Hundreds of anticorruption protesters in Bucharest were hurt as they clashed with riot police who used tear gas and water cannons to disperse a crowd of tens of thousands rallying mostly peacefully on the city's main square.
The violent turn towards the end of rallies on August 10 that drew as many as 100,000 protesters onto the streets of Romania's cities demanding a new government was denounced by center-right President Klaus Iohannis, who accused the police of using "disproportionate" force.
"I firmly condemn riot police's brutal intervention, strongly disproportionate to the actions of the majority of people in the square," he said on his Facebook page.
"The Interior Ministry must explain urgently the way it handled tonight's events."
But Iohannis also suggested that protesters who sought to break through police lines guarding Bucharest's government buildings and who threw rocks and stones at the police, injuring some officers, also deserved some blame.
"Any form of violence is unacceptable," he said.
The demonstrators, many of whom live abroad and returned for the rally, had demanded that the left-wing government resign and that early elections be called.
Protesters around Bucharest’s Victoriei Square waved Romanian and European Union flags, shouting "Justice, not corruption!"
Media estimated the crowd at 30,000-80,000 in Bucharest, with tens of thousands more demonstrating in other cities. No official figures were available.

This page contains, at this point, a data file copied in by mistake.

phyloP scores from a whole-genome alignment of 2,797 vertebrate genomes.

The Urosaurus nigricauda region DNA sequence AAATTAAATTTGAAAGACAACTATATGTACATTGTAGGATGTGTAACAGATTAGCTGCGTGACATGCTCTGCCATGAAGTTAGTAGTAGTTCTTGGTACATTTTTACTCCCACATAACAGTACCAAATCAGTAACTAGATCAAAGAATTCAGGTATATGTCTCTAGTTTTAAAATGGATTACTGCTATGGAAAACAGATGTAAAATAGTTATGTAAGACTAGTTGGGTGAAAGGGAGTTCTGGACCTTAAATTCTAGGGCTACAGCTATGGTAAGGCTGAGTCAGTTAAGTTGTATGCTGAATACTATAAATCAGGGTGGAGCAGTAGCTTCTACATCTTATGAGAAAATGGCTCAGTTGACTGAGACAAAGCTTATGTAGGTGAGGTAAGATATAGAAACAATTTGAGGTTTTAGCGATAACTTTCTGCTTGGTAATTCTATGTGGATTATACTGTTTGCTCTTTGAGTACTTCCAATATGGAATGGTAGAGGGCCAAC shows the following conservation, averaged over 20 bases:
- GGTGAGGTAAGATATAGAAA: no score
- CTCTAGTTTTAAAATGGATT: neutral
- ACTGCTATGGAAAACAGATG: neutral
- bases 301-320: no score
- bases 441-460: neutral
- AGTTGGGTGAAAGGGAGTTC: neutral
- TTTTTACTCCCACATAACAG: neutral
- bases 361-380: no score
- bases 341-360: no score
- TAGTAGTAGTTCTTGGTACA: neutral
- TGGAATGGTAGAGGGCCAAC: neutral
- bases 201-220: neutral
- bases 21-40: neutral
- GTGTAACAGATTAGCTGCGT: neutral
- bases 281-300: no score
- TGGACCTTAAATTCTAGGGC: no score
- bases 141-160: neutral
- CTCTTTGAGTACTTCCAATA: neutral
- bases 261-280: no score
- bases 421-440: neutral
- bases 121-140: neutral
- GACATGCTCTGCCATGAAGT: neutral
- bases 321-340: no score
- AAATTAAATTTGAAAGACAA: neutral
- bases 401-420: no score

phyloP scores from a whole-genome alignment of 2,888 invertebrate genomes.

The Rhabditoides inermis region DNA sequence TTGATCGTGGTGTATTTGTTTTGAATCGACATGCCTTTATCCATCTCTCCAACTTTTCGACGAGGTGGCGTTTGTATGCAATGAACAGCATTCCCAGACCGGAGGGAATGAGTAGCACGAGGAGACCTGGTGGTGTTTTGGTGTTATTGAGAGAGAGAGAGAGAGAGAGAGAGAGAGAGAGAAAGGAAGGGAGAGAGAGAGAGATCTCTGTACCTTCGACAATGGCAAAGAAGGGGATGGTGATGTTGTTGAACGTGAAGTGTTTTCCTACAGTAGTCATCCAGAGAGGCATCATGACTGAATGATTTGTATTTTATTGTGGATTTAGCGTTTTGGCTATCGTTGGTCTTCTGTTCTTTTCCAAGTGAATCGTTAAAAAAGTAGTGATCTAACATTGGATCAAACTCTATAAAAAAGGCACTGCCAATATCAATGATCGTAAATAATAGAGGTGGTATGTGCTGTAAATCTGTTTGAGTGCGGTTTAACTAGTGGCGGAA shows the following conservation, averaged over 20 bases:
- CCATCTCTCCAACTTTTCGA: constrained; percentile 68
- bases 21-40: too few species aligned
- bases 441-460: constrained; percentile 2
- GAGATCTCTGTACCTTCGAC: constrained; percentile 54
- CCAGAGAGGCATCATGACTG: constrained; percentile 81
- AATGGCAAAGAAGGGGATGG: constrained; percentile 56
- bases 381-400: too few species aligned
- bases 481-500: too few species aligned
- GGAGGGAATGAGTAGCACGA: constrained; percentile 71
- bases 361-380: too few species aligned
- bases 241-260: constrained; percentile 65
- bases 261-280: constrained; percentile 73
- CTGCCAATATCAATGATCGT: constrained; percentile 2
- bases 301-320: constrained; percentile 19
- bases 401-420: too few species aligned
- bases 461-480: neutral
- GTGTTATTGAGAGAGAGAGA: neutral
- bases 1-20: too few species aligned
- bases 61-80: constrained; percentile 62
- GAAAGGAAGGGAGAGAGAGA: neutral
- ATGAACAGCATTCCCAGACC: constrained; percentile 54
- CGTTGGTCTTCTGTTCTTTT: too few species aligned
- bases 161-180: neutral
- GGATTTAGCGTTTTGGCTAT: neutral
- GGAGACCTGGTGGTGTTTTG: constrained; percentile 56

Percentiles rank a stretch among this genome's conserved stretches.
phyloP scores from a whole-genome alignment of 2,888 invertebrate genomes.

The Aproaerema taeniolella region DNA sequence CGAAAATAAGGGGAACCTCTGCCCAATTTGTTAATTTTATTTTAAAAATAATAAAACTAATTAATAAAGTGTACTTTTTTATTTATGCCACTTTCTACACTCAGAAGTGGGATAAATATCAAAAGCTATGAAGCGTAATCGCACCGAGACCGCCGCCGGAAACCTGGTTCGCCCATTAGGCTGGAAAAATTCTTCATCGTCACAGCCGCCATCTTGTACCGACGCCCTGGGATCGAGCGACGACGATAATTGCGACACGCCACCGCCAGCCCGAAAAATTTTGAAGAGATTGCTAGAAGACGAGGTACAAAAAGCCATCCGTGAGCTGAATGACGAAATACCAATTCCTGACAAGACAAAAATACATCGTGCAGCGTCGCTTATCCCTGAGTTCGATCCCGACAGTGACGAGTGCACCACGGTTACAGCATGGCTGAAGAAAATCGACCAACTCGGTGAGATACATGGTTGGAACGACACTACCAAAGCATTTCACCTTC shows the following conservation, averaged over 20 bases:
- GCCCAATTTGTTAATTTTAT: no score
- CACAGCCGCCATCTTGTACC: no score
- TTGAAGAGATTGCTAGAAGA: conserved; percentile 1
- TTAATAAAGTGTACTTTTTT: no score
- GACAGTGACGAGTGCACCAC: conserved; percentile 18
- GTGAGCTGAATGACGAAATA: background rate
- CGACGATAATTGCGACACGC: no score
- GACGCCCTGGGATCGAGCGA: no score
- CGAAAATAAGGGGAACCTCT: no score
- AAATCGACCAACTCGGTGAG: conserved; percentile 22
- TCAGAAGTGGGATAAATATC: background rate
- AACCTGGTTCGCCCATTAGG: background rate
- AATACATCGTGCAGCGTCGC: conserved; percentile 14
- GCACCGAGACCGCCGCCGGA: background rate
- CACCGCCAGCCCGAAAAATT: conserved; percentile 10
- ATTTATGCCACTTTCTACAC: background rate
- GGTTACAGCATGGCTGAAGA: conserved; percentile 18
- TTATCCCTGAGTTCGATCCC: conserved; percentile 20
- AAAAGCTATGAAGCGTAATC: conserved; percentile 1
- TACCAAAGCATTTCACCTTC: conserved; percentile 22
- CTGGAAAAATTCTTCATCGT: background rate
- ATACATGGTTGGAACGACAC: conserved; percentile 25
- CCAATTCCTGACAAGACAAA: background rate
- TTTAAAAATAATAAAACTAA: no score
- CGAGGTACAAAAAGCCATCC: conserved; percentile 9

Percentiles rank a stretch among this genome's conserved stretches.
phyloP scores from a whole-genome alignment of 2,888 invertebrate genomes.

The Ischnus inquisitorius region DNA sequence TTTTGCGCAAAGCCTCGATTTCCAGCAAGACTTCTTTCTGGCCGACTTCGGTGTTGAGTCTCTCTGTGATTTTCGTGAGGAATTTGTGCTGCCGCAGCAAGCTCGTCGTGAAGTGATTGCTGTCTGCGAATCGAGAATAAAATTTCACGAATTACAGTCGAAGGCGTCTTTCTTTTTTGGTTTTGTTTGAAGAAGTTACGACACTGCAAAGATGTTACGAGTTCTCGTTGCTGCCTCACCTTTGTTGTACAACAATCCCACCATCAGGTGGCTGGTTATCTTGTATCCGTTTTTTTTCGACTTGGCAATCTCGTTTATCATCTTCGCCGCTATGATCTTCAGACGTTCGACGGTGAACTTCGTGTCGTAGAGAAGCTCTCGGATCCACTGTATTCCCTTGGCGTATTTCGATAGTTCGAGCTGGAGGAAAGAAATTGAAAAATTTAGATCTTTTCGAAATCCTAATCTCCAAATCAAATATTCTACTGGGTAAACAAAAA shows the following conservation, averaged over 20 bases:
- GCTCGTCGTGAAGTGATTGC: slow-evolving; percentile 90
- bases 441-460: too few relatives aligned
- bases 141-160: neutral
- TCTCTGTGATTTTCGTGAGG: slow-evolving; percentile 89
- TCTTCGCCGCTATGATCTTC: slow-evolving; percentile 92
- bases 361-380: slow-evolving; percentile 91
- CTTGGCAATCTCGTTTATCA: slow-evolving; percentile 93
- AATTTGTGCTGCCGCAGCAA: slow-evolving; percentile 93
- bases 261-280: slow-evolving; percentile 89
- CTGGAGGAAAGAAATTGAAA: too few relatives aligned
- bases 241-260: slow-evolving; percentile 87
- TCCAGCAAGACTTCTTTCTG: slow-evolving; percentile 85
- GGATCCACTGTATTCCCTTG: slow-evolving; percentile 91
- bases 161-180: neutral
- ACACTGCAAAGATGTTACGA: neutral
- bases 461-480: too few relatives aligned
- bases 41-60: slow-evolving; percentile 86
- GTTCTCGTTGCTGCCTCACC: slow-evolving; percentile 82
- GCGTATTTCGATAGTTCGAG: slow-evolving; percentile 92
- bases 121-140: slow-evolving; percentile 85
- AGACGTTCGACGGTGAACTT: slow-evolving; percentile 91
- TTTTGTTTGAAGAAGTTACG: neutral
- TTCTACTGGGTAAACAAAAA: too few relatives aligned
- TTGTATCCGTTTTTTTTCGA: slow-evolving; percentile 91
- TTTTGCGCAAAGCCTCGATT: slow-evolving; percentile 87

Other Romanian cities that took part in the protests included Cluj, Brasov, Sibiu, Timisoara, and Galati.
The demonstrations in Bucharest turned violent late on August 10 as riot police used tear gas and water cannons to disperse what the police said were "provocateurs" who joined the rallies.
Some protesters attempted to force their way through security lines guarding the government building. Others threw bottles and stones at police.
Video footage posted on social media show police beating some nonviolent protesters holding their hands up.
More than 400 people required medical assistance, the emergency intervention agency ISU said, including 10 riot police injured by protesters.
There were also several arrests outside the seat of government in the capital.
The rallies had featured thousands of Romanian expatriates returning from their homes abroad.
Some of the estimated 3 million Romanians living abroad say they left because of corruption, low wages, and lack of opportunities. A campaign calling for the protest was launched on Facebook.
After winning power in 2016, the Social Democrats (PSD) attempted to decriminalize several corruption offenses through an emergency decree, leading to thousands of Romanians taking to the streets in protest and forcing the party to back down.
Iohannis, the European Commission, and the U.S. State Department criticized the proposed changes to judicial legislation, saying they could derail the rule of law.
Iohannis has been at loggerheads with the PSD, accusing it of attempting to weaken the fight against corruption, putting pressure on the judicial system, and of implementing bad fiscal policies.
Iohannis in July signed a decree to remove the popular chief anticorruption prosecutor from her post.
He praised Chief Prosecutor Laura Codruta Kovesi for her efforts and said he was forced to sign the decree after being ordered to do so by the Constitutional Court.
Under Kovesi's leadership, corruption conviction rates rose sharply in one of the EU's most corruption-plagued members.
The push to oust her was criticized by the European Commission and the Council of Europe.